Watch Laura’s interview on our YouTube channel here!
Laura Kyte, a single mother of two, is planning to take the Utah State Bar exam this Fall. Yet growing up, she never considered she would become a lawyer. As a young girl in California, Kyte grew up in a low-income household. The only experience she had with the law was through TV and interactions she had with the men working with her Dad after he had gone to prison. “I thought, kids like me don’t go to law school,” Kyte laughed, “I remember my younger sister wanted to go and I thought she was naive.”
Laura did not do the typical undergraduate experience. She was married in her early 20s, working on and off, receiving a real estate license, later going through a divorce, and returning to school to maybe pursue a degree in history. When a professor encouraged her to go to law school she finally realized law would be a great fit. A great fit it is! Kyte graduated from BYU Law School and currently works at the Attorney General’s office in litigation. She plans to clerk for a judge for a year to pursue her interest in civil rights work and criminal law.
When asked about the barriers to becoming a lawyer as a single, working mother, Laura believes she got lucky. “I was married for 18 years and wasn’t completely financially devastated by the divorce,” Kyte said. “I could sell my house to afford law school, I received child support and alimony… If I hadn’t had those things ….” Kyte trailed off. BYU Law is a full-time program. To juggle classes with being a single mom and working full time would be almost impossible. “I was lucky, my circumstances were such that I could overcome… most women in my position probably wouldn’t have the option if they wanted to.”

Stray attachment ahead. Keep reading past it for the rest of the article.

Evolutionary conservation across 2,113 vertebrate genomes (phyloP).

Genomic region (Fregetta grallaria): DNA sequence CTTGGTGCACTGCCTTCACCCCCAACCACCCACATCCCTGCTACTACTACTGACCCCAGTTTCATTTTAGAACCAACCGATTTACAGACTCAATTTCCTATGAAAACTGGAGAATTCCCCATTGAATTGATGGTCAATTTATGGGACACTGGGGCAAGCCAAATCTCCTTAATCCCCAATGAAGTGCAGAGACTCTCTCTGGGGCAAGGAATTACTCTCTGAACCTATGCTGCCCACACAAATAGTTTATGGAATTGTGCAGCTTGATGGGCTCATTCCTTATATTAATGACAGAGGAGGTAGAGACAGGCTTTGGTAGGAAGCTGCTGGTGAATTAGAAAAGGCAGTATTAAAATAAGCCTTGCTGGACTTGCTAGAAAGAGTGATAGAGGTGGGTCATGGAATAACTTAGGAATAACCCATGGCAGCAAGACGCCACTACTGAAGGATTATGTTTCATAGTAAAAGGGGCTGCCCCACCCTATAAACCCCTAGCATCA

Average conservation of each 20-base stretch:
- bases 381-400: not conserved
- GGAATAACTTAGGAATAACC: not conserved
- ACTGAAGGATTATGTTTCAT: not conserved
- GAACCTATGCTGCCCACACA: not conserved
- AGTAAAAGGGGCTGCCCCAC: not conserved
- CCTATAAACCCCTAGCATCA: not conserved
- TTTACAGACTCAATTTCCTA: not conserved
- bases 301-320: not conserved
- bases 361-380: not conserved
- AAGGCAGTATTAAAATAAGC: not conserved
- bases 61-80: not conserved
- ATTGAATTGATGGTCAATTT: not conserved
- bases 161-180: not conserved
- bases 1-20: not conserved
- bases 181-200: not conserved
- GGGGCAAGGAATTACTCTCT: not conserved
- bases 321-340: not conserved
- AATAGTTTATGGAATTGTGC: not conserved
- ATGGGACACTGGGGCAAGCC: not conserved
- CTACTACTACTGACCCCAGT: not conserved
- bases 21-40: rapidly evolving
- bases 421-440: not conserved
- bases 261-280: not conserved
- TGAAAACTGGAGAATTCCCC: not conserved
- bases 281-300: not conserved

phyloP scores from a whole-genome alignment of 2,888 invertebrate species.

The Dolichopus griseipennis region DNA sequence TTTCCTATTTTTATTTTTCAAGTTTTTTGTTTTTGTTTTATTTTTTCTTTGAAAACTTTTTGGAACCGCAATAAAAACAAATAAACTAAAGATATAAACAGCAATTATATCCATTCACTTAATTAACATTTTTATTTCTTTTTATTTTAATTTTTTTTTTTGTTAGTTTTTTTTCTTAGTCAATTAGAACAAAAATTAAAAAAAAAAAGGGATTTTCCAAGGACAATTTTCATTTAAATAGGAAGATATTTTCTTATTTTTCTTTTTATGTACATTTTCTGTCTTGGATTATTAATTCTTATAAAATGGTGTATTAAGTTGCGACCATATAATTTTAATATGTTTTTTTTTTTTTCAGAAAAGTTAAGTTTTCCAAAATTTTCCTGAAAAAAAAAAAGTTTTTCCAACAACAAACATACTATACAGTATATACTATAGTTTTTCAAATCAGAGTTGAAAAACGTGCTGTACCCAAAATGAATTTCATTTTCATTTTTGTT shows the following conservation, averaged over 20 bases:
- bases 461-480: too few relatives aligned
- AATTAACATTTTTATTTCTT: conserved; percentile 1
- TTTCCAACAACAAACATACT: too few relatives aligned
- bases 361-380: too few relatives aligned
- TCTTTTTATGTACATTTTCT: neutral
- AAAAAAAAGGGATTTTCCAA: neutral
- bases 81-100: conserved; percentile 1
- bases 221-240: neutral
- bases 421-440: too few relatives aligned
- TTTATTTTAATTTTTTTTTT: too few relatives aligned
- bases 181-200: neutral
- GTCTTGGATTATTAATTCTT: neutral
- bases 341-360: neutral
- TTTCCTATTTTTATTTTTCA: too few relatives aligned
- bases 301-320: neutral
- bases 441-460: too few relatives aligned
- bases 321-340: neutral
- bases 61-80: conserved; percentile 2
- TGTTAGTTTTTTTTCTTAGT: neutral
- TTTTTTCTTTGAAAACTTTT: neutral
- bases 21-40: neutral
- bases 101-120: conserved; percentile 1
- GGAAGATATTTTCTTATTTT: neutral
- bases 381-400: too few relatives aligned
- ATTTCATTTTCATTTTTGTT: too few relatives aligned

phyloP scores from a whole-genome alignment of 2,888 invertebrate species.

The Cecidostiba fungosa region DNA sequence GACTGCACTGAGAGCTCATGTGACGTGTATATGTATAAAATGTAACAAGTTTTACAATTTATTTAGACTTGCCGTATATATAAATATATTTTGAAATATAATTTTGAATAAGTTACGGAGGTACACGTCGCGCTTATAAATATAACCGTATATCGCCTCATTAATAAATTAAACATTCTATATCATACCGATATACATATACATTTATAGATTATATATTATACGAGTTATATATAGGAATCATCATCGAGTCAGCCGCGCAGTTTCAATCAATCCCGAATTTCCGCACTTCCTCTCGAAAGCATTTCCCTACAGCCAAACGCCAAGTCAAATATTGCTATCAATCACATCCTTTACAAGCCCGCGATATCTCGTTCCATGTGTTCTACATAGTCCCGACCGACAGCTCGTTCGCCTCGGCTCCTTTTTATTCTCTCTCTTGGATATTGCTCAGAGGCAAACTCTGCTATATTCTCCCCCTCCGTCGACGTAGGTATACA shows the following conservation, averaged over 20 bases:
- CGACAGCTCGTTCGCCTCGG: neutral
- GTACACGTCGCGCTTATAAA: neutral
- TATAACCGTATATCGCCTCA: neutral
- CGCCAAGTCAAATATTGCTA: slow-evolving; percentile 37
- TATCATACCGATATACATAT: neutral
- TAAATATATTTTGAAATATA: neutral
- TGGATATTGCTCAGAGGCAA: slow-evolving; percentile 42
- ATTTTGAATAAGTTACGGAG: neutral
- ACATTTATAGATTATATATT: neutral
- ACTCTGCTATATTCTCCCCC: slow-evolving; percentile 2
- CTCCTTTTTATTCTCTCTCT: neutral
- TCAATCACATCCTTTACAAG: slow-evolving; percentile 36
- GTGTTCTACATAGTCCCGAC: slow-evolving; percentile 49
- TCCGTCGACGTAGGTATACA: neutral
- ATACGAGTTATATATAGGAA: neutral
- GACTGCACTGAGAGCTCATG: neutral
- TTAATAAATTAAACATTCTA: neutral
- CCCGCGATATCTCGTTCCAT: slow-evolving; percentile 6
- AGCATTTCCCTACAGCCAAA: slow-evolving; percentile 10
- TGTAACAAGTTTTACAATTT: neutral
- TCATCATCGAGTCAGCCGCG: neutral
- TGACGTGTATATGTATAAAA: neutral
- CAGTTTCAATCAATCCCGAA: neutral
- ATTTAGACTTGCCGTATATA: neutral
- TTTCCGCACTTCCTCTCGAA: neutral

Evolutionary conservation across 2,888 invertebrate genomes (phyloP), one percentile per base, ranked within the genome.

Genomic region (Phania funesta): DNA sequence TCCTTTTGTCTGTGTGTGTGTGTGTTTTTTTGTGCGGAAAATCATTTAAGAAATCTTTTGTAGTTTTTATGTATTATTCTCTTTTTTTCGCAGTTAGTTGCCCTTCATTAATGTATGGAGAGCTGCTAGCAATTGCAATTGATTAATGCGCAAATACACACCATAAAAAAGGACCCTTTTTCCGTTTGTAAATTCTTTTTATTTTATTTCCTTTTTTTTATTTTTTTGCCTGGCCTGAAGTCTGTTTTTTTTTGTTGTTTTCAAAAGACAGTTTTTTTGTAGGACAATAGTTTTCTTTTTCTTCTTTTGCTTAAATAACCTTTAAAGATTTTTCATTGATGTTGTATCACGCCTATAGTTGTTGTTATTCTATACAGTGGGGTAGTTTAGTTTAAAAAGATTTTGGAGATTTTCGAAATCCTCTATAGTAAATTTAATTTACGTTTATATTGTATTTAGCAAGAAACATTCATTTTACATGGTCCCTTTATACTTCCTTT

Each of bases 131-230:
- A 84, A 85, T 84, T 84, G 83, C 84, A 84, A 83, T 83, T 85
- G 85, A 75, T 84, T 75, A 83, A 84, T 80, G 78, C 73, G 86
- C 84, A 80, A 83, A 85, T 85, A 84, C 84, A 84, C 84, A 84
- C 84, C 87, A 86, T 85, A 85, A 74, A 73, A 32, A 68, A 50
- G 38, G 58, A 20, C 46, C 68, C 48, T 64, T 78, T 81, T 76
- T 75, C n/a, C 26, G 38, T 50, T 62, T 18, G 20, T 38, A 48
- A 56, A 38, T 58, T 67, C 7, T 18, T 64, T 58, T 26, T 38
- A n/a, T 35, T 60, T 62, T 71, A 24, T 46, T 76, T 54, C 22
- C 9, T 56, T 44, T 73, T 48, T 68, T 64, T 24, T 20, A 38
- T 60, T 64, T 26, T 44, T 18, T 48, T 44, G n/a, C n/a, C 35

Yet, Laura is still apprehensive about being able to afford the Bar. “Right now I am living on dwindling savings,” Kyte said. Kyte has an 18-year old who is attending college in the Fall. Her budget is tight and anything at this point helps. “The Bar prep scholarship from UCLI made it possible for me to survive for the summer,” Kye explained, “if I don’t pass the Bar it will be financially devastating, I have to take off time for work just to study.”Laura also greatly appreciates the UCLI mentorship program. “It’s incredibly valuable to me, I didn’t know anyone in the law growing up, my mentors are like my brothers.” Kye said.
Laura believes in UCLI because she believes in equity in legal education. Kyte mentioned, “The barriers to becoming a lawyer are so high for kids in lower socioeconomic status.” Kyte understands that it’s time to even the playing field for these kids. The same goes for women in the legal profession. “There needs to be a recognition about the realities women still face, we need to acknowledge what it’s like to work as a woman, a person of color, or other minority in the Utah legal field.” Kyte affirmed, “Once we directly confront these realities, we can begin evening the playing field.”
Pictured: Laura Kyte, recipient of 2021 Bar Review Diversity & Inclusion Scholarship
To stay in the loop on future UCLI scholarships, subscribe to our newsletter!